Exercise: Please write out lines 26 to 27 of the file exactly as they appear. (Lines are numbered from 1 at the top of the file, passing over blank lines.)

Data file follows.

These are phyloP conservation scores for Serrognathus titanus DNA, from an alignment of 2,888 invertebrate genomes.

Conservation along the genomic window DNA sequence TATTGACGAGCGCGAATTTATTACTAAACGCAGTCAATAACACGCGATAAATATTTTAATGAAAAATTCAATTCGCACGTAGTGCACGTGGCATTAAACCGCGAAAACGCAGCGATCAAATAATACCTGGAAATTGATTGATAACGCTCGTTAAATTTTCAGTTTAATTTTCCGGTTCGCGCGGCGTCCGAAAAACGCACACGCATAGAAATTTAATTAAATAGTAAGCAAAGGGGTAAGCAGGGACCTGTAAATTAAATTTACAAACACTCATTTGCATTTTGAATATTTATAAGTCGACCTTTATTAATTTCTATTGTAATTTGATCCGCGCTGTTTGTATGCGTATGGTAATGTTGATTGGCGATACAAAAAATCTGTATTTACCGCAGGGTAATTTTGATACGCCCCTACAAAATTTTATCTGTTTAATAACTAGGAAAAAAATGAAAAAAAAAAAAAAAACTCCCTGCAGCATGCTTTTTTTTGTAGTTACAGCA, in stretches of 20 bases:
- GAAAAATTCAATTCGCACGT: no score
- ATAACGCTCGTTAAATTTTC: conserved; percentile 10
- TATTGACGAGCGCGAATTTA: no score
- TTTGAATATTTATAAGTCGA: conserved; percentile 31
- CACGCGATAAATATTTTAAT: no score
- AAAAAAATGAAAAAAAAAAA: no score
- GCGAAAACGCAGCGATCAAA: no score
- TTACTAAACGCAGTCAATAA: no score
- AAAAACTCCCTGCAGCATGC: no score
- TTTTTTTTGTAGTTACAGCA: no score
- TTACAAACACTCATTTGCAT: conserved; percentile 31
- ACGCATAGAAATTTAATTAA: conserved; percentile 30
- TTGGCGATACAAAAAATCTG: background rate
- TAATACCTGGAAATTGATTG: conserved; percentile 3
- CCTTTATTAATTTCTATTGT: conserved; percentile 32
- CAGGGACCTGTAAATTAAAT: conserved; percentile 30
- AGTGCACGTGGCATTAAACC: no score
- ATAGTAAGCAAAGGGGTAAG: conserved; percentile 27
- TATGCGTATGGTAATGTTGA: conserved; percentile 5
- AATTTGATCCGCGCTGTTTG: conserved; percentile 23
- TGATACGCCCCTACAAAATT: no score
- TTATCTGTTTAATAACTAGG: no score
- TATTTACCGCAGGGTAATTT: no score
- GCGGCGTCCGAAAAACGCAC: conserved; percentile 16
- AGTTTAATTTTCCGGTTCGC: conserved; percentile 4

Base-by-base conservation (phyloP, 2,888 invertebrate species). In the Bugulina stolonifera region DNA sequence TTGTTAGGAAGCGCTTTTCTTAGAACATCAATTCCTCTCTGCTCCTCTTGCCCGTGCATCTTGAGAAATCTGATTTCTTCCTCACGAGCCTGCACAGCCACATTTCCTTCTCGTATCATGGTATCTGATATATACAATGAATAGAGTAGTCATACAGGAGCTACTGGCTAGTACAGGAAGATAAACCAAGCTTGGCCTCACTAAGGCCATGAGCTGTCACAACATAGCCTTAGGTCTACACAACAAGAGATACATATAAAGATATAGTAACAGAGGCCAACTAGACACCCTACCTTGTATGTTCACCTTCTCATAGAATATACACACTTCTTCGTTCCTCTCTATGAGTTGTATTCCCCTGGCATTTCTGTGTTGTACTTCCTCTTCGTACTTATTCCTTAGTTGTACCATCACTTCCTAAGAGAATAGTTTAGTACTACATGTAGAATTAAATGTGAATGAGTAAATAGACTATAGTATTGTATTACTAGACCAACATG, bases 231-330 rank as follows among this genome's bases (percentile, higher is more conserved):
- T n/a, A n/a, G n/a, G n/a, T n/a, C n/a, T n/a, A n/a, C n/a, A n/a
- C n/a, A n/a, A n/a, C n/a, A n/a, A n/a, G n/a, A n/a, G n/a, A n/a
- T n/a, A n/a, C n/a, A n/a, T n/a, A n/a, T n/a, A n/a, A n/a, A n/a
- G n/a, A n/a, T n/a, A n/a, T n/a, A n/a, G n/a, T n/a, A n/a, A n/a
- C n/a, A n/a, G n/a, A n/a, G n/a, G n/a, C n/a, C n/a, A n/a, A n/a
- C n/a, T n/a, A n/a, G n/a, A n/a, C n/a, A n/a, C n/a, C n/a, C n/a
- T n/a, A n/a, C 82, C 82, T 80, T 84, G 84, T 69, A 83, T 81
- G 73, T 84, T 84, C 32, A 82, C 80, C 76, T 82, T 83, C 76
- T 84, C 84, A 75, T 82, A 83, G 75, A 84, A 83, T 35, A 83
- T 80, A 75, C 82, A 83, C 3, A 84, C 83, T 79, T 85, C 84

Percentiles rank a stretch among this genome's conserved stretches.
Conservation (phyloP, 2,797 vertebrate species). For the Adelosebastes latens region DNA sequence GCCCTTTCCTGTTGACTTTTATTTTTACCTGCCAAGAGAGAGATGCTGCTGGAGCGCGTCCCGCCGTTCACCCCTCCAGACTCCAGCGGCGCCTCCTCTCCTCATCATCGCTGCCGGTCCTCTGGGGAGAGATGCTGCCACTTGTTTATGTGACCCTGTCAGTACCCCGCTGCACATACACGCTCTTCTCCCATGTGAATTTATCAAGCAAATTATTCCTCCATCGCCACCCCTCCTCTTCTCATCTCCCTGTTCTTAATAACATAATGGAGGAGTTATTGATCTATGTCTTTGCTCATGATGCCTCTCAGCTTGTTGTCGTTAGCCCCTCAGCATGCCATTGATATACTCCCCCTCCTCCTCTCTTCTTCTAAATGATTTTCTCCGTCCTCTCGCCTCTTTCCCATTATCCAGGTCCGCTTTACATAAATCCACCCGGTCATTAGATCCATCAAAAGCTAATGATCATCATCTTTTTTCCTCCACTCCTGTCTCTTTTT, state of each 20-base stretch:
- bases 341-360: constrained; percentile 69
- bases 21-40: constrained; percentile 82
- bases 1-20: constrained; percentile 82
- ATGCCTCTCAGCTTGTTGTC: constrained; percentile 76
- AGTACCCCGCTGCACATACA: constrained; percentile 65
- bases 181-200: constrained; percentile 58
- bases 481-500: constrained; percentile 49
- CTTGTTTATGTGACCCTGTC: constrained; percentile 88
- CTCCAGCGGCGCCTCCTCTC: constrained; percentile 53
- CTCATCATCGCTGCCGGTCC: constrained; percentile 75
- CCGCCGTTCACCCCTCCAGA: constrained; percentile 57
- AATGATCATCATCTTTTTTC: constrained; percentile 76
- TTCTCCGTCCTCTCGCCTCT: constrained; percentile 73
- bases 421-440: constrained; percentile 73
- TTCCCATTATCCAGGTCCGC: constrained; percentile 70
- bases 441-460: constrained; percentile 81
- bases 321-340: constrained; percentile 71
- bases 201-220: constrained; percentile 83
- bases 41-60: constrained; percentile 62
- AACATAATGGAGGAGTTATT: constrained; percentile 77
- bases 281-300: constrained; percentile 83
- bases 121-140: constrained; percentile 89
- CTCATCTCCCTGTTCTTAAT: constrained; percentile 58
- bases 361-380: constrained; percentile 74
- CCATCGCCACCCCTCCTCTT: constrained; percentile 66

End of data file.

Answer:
- GCGGCGTCCGAAAAACGCAC: conserved; percentile 16
- AGTTTAATTTTCCGGTTCGC: conserved; percentile 4